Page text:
‘What kind of a future’ is bitcoin looking at?
When it comes to making a prediction for a particular cryptocurrency, it’s been done before. It will be done time and again, in the future, with several analysts, supporters, critics and experts presenting their take on the future of cryptocurrencies. What is not easy about this aspect, however, is to justify a prediction. Moreover, many projections mainly deal with the ‘what would happen if present trends continue (or don’t)’ angle.
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It is important to consider in this regard that cryptocurrency markets are particularly hard to predict. One of the reasons for it being that a lot of what happens in the cryptocurrency markets, is based on speculation. Having said that, according to this article on the future of cryptocurrencies, “it’s getting harder to imagine a future without them.”
Centered around this notion, CNBC recently published a compendium of expert opinions from varied fields, on their long-term vision (50 years from now) concerning cryptocurrencies. Here is a lowdown on what they had to say.
Ivory Johnson, certified financial planner and founder of Delancey Wealth Management expressed a bullish sentiment first. He said,
“Cryptocurrencies will disrupt traditional finance because one of their most attractive utilities is the ability to efficiently transfer payment across borders with little to no cost, delay, or foreign currency fluctuations.”
However, he also added, “Concerning bitcoin, 50 years is a long time and bitcoin could either become the world reserve currency or the next AOL that made a lot of people wealthy until it was unseated by better technology.”
Another expert, Frederick Kaufman, author of “The Money Plot: A History of Currency’s Power to Enchant, Control, and Manipulate,” stated,
“Way before 2071, the dollar will have more in common with crypto than with silver or gold, so there is no need to doubt the longevity of encrypted algorithms as stores of value and media of exchange. All money is a form of encryption. It’s been that way from the start, and as our lives converge ever more closely with the digital universe, the drive to invest in tokens will only accelerate. Ironically, that impulse will connect us to primitive instincts, and do its part to keep us human.”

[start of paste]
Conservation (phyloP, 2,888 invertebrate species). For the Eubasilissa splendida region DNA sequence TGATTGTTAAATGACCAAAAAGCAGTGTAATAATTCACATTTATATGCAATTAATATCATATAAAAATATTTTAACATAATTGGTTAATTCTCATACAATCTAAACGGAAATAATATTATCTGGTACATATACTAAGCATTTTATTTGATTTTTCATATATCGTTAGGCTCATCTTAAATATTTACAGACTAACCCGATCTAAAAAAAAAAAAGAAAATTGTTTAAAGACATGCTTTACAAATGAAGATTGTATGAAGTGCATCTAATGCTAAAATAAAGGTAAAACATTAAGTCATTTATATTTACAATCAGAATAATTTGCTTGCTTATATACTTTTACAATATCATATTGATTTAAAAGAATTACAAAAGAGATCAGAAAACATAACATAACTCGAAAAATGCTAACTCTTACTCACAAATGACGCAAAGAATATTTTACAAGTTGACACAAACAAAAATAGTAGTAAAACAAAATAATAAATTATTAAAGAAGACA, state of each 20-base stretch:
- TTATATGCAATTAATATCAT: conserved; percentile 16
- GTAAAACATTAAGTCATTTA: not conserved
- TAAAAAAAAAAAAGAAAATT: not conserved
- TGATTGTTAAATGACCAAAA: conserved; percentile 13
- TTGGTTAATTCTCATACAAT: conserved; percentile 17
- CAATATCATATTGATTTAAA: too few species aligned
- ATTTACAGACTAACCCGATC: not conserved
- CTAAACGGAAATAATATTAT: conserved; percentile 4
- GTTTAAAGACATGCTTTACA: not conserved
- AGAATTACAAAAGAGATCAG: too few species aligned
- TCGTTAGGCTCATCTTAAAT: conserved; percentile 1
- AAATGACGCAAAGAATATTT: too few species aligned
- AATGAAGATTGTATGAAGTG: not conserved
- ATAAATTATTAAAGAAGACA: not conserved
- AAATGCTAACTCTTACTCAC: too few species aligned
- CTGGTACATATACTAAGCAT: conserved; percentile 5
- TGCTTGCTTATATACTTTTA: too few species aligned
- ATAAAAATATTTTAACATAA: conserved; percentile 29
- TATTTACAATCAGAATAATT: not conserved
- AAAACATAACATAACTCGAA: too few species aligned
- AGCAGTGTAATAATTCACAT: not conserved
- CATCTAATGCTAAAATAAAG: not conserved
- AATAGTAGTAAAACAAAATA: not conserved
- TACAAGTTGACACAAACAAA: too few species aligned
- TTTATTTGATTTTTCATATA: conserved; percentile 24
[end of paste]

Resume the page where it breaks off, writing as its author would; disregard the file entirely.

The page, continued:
An expert on behavioral finance and investing, Daniel Egan of Betterment, based his projection on the recent happenings in the cryptocurrency space. He said,
“Cryptocurrencies like bitcoin have proven themselves useful for money movement and speculation, and they’re unlikely to go away. But where and how we’ll generate the energy to meet the demand of a growing crypto market is worth considering, as well as whether state-actors who view it as a competitor to fiat power will make it even more of a black-market commodity.”
Incorporating the CBDC aspect, Dragan Boscovic, founder and director of the Blockchain Research Lab at Arizona State University opined:
“Central bank authorities are busy developing regulations on cryptocurrency. They recognize that digital currencies are native to the digital economy and, as such, are on their way to becoming mainstream in the next 10 years.”
In what was perhaps the most concisely stated opinion, Barbara Roper, director of investor protection for the Consumer Federation of America dismissed her involvement. “Sorry. I decided a while back that I’m too old for this issue,” she said.
A closer look at Bitcoin
Making this dialogue more specific to bitcoin, the question, “what kind of a future is bitcoin looking at?” comes into the picture. A recent survey suggested that many investors weren’t too confident about BTC hitting the six-figure territory by 2030.
However, it is difficult to point at specific price range when it comes to the largest cryptocurrency in the world.